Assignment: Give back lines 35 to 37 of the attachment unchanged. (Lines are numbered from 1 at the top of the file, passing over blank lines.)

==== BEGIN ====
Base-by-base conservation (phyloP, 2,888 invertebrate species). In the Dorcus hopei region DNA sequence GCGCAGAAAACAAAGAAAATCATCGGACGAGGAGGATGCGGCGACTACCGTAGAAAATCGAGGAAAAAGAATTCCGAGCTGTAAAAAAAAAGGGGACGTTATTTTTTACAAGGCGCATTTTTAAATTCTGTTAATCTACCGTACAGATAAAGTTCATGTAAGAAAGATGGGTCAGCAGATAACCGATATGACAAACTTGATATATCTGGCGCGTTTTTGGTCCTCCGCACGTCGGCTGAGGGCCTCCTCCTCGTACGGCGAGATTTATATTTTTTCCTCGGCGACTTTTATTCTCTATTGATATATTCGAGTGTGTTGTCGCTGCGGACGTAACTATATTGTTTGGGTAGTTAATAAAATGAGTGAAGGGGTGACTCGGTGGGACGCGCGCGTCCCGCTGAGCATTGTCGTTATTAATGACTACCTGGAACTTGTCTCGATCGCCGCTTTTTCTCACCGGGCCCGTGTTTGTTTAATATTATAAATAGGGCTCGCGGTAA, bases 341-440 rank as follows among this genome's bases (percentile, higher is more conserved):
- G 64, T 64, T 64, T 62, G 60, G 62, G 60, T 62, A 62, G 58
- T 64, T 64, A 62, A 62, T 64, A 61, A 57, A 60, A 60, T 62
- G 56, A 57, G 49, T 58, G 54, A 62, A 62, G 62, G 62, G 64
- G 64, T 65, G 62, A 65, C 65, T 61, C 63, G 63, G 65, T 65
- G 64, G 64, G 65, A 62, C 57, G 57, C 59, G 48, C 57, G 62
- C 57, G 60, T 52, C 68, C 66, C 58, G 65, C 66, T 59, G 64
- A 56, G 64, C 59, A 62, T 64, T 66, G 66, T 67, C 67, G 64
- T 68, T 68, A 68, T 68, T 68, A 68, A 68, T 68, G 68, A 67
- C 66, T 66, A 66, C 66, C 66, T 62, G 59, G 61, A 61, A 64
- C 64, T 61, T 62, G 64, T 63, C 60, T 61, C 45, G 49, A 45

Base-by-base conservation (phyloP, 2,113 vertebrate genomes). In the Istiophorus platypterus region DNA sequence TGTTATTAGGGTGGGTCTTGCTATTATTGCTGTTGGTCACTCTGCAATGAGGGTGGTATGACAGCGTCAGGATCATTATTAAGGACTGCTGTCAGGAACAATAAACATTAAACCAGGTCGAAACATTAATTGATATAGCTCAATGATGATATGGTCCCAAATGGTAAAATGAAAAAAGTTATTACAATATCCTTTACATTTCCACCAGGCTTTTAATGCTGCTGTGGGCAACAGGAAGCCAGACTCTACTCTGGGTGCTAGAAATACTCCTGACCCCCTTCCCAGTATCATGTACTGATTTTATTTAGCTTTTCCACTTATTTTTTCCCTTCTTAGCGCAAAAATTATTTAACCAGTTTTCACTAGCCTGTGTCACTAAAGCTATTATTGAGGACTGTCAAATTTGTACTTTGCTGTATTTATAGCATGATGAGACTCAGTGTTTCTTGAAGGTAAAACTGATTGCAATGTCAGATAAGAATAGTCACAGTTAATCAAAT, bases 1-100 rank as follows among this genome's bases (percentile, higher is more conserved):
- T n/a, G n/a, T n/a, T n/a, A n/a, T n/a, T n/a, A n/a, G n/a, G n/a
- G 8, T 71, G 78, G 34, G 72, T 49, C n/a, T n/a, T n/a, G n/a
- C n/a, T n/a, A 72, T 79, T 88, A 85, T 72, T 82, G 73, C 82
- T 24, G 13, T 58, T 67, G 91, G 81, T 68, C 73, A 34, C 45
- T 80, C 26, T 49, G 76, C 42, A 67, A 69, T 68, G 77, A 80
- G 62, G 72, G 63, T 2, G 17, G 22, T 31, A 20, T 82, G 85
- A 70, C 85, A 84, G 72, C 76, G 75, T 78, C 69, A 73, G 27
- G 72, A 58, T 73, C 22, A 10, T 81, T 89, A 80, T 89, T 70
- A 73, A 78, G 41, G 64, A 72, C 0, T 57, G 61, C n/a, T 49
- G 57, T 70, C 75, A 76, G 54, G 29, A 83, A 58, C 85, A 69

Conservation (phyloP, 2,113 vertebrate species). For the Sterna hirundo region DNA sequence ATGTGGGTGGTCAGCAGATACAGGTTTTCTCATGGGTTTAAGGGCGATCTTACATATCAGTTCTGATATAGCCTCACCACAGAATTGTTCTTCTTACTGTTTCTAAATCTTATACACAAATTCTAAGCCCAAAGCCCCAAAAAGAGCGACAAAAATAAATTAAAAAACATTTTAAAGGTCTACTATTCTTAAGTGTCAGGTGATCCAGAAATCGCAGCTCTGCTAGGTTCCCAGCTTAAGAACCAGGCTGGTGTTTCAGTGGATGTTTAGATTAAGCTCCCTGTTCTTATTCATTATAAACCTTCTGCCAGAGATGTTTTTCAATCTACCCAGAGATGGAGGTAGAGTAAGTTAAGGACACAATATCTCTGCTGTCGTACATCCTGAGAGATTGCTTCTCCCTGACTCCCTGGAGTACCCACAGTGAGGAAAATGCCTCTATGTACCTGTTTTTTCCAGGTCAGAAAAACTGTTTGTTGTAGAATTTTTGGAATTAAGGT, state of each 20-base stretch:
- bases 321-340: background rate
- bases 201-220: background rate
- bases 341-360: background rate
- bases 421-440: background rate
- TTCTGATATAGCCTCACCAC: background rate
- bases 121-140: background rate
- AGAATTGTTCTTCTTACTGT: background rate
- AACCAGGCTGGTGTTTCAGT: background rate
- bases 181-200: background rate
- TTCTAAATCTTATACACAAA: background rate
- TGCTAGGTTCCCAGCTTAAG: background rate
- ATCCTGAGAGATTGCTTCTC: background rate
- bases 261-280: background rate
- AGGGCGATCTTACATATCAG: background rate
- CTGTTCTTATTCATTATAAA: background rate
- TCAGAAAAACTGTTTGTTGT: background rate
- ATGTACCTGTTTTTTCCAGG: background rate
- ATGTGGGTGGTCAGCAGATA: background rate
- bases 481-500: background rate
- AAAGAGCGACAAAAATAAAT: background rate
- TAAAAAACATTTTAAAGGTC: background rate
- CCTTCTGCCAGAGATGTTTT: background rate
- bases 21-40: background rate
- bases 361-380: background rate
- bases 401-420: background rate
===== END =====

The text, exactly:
- ATCCTGAGAGATTGCTTCTC: background rate
- bases 261-280: background rate
- AGGGCGATCTTACATATCAG: background rate